Lending by Chinese banks to private businesses has seen a surge of over 37% compared to the same period last year, according to the latest figure from China’s banking regulator.
A report released by the China Banking and Insurance Regulatory Commission (CBIRC) on 26 April highlights a leap in private enterprise lending in tandem with slight declines to interest rates, as Chinese policymakers push for greater financial inclusion to drive post-pandemic economic recovery.
According to the report, loans to private enterprises grew 3.7 trillion yuan in the first quarter of 2023, for a year-on-year (YoY) increase of 1 trillion yuan, or over 37%. The average interest rate for loans to private enterprises edged lower 0.06 percentage points compared to 2022.
The king’s share of new lending to private enterprises was made to smaller businesses, amidst an ongoing push for greater financial inclusion from Chinese policymakers.
Financial inclusion loans to Chinese micro-and-small enterprises grew by 2.3 trillion yuan in the first quarter, for a YoY increase of 808.8 yuan billion. The average interest rate for financial inclusion loans decreased by 0.38 percentage points compared to 2022.
Lending to the manufacturing sector also posted robust growth, with a rise of 2.2 trillion yuan in the first quarter, for an increase of 381.9 billion yuan compared to the same period last year.
“The efficiency of the banking and insurance sector in servicing the real economy has continued to improve,” CBIRC said in the report on the banking and insurance sectors in the first quarter (2023年一季度银行业保险业运行情况)).
“[The banking sector] is actively supporting technological innovation and green development, and continuously increasing funding support for new energy, artificial intelligence, bio-manufacturing, and other fields.”
Chinese banks also saw a leap in lending to sectors deemed to be of strategic priority by Beijing in the first quarter.
As of the end of the first quarter, the balance of loans for high-tech manufacturing increased by 28.6% YoY, while the balance of loans for strategic emerging industries leaped by over 50% in YoY terms, and the balance of green loans rose by 34%.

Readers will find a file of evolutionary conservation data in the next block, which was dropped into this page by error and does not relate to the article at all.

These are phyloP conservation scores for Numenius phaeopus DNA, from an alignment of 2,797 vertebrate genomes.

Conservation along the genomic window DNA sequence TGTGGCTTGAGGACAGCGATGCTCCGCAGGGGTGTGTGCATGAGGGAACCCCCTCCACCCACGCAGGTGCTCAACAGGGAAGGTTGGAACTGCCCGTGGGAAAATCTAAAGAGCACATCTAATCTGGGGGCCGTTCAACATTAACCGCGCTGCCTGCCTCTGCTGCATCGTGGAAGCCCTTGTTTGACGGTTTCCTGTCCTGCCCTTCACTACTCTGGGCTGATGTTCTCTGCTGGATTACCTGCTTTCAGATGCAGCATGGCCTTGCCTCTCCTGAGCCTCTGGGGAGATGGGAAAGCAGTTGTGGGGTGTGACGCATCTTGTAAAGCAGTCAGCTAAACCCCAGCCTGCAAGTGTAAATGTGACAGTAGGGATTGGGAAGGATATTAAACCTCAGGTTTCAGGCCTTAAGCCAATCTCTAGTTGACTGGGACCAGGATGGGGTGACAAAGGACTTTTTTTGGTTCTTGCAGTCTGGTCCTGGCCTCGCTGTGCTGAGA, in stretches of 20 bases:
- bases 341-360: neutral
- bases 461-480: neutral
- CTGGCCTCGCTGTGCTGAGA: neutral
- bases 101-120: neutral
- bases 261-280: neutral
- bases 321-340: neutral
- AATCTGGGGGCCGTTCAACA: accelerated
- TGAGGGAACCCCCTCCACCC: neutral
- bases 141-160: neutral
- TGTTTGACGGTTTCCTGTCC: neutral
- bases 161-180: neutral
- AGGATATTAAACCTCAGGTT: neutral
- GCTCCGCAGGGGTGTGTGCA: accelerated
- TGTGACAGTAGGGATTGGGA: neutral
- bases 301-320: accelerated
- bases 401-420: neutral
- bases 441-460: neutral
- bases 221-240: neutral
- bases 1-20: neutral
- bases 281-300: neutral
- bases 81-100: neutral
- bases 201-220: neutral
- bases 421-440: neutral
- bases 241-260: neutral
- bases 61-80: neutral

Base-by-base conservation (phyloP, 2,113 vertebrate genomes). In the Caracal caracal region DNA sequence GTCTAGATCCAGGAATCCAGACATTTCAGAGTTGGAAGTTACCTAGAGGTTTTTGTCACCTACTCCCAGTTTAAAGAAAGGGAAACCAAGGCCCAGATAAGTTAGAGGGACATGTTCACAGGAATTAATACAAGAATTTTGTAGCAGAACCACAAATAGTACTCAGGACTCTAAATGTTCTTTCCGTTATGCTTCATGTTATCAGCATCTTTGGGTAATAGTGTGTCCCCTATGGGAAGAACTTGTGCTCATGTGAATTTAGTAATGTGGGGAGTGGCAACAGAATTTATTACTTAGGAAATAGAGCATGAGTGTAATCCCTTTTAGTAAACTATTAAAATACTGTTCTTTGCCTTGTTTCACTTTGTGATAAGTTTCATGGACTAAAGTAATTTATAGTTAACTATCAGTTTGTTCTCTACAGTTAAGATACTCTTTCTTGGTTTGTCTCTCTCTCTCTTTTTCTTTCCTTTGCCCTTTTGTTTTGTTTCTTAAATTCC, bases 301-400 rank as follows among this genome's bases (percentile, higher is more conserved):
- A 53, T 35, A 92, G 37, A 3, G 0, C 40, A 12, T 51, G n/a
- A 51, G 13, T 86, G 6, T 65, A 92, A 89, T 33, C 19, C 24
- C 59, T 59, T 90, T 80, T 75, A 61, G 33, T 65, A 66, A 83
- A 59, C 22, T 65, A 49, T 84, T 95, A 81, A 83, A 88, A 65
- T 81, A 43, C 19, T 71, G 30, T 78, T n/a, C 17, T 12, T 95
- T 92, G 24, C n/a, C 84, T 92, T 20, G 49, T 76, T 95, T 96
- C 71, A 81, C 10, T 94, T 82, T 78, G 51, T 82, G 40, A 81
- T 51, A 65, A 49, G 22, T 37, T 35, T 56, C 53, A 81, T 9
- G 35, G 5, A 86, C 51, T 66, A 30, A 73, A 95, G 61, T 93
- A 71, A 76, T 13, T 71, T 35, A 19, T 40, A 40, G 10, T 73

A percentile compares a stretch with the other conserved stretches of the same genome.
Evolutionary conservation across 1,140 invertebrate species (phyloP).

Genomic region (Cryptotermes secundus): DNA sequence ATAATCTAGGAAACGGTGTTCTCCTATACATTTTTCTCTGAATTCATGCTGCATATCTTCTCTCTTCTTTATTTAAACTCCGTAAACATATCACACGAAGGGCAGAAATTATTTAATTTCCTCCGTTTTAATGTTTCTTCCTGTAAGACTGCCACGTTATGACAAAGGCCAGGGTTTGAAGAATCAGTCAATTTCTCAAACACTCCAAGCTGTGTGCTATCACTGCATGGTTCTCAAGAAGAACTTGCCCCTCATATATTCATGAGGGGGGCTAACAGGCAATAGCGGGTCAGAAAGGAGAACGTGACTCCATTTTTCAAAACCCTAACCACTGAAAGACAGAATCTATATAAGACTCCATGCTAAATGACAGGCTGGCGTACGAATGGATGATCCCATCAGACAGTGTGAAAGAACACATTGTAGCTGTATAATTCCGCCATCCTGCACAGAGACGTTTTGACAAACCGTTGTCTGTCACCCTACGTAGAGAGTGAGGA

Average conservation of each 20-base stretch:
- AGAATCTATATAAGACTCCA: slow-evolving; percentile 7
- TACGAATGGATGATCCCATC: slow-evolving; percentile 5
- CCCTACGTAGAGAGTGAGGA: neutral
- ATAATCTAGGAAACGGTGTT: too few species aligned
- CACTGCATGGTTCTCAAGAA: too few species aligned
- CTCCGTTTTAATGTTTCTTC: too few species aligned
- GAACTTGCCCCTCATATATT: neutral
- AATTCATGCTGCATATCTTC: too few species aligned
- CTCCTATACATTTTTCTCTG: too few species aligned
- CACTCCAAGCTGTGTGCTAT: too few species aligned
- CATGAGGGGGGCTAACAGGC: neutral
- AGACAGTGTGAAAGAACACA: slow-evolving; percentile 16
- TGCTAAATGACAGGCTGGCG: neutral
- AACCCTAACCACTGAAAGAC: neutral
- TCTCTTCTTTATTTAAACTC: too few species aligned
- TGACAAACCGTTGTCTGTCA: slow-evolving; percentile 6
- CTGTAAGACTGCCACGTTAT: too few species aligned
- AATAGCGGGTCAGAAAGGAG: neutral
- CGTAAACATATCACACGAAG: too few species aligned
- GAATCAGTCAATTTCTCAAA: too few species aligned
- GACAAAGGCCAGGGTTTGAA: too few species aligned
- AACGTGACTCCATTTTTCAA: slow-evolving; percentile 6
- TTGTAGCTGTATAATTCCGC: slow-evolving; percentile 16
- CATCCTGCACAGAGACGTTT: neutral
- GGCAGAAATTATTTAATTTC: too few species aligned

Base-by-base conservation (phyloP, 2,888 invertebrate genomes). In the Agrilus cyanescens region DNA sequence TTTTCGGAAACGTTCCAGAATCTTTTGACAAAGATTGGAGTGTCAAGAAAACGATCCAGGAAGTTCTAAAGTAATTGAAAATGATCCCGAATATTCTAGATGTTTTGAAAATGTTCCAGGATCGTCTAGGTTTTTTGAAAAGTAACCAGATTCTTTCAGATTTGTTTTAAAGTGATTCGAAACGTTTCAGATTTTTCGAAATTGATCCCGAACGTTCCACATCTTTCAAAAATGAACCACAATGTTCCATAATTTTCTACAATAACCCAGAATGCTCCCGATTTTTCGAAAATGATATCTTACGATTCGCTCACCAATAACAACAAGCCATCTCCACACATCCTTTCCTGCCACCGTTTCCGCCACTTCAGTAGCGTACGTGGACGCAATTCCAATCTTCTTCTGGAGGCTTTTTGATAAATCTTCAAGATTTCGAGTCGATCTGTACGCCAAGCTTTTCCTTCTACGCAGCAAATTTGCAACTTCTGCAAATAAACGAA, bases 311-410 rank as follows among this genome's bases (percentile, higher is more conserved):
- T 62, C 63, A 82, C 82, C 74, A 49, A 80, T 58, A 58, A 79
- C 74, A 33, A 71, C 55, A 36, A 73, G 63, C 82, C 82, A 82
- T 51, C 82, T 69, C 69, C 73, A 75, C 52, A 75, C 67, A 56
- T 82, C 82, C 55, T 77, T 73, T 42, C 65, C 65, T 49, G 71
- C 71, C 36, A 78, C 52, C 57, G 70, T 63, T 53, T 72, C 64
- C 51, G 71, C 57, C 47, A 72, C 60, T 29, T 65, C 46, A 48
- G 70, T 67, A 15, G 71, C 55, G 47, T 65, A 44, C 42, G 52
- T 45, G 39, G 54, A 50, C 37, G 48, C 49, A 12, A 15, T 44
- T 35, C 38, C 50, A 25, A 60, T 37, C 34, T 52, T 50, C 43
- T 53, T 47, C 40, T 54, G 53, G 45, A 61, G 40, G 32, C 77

CBIRC also highlighted an increase in lending to support improvements to living standards, in the form of first home loans and growth in credit for education and entrepreneurship.
According to the report, 92% of mortgages were used to support the purchase of first homes by borrowers, while rental housing loans increased by 93.5% YoY.
Entrepreneurship and guarantee loans increased by 17.6% YoY, while loans for education, student assistance, healthcare and social work increased by 17.5%, 21.5%, and 18.5% respectively.
China’s banking system is also beginning to pick up the slack in the aged care system that analysts frequently point to as a drag on consumption by households. Pension financial products saw a YoY surge of 173.3% in the first quarter, while the balance of pension savings deposits hit 33.6 billion yuan.
According to the report, the Chinese banking system remains in reasonable health with regard to risk resistance.
Preliminary data from CBIRC indicates that the balance of non-performing loans (NPL) in the banking sector was 3.9 trillion yuan at the end of the first quarter, for an increase of 125.9 billion yuan compared to the start of the year. The NPL ratio was 1.68%, for YoY decline of 0.09 percentage points.
CBIRC said that overall risk resistance capability remains strong, with a provision coverage ratio of 205.2% for commercial banks as of the end of the first quarter.